In many countries, including major producing nations such as Brazil and Colombia, workers in the coffee sector have been defined as essential workers who must continue to work during the COVID-19 pandemic. In recent weeks, Verité has been engaging stakeholders in The Cooperation On Fair, Free Equitable Employment (COFFEE) Project to learn about the impacts COVID-19 is having on coffee farmers and farmworkers and to explore potential actions that could mitigate the effects of the pandemic on them.
While we are humbled by the great deal more we need to accomplish, we are proud of what we have been able to achieve this past year. Please join us in a review of selected notable projects from 2019.
The environmental benefits of the large-scale recycling industry are significant — landfill waste is reduced, pollution is minimized, greenhouse gases are reduced, and natural resources are preserved, among others. In many locations, the recycling sector is rapidly expanding as companies, governments, and NGOs recognize the critical impact recycling can make. However, what is often hidden in these efforts are the abusive and often hazardous conditions under which material is collected for reuse.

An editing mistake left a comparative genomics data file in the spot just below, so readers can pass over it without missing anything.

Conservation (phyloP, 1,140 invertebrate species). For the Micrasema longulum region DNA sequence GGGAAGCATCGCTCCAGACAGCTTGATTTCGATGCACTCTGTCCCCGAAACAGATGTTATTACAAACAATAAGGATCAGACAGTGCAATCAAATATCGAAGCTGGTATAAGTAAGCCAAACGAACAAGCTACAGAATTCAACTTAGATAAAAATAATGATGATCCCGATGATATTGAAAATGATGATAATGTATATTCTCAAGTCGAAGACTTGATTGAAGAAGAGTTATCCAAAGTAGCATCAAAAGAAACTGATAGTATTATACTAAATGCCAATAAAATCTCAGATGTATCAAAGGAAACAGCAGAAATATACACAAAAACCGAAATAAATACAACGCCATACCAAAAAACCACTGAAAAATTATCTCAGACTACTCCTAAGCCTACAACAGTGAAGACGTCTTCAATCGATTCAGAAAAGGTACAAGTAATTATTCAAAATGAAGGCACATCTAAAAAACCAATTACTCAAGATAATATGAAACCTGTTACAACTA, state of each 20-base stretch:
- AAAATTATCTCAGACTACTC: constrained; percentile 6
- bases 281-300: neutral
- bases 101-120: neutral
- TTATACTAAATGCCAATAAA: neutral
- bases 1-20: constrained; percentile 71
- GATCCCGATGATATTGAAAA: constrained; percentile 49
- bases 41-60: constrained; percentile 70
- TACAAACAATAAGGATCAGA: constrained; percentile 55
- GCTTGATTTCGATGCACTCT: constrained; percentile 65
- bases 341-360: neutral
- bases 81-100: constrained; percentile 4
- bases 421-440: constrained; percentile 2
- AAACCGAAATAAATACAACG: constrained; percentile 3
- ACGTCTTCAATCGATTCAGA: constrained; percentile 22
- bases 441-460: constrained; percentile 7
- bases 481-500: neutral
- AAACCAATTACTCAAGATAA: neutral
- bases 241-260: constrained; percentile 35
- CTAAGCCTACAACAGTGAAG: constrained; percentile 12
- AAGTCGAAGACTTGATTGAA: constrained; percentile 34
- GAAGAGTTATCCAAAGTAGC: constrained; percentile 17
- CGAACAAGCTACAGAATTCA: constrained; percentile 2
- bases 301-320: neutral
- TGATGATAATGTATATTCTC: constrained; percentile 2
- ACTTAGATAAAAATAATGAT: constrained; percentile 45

The pace of work at Verité often means conversations across the Verité global network focus on the nuts and bolts of report writing, assessments, trainings, and tool development, among other projects. Rarely do we find the time to reflect on long-term approaches to tackling global labor abuses and considering our evolution as a global network to meet those challenges. This past April, thirty-four Verité partners paused in their day-to-day commitments to gather in Bangkok to share and strategize about the issues most critical to the Verité network’s goal of promoting fair, safe, and legal work.
Links to stories we’re talking about in January 2018.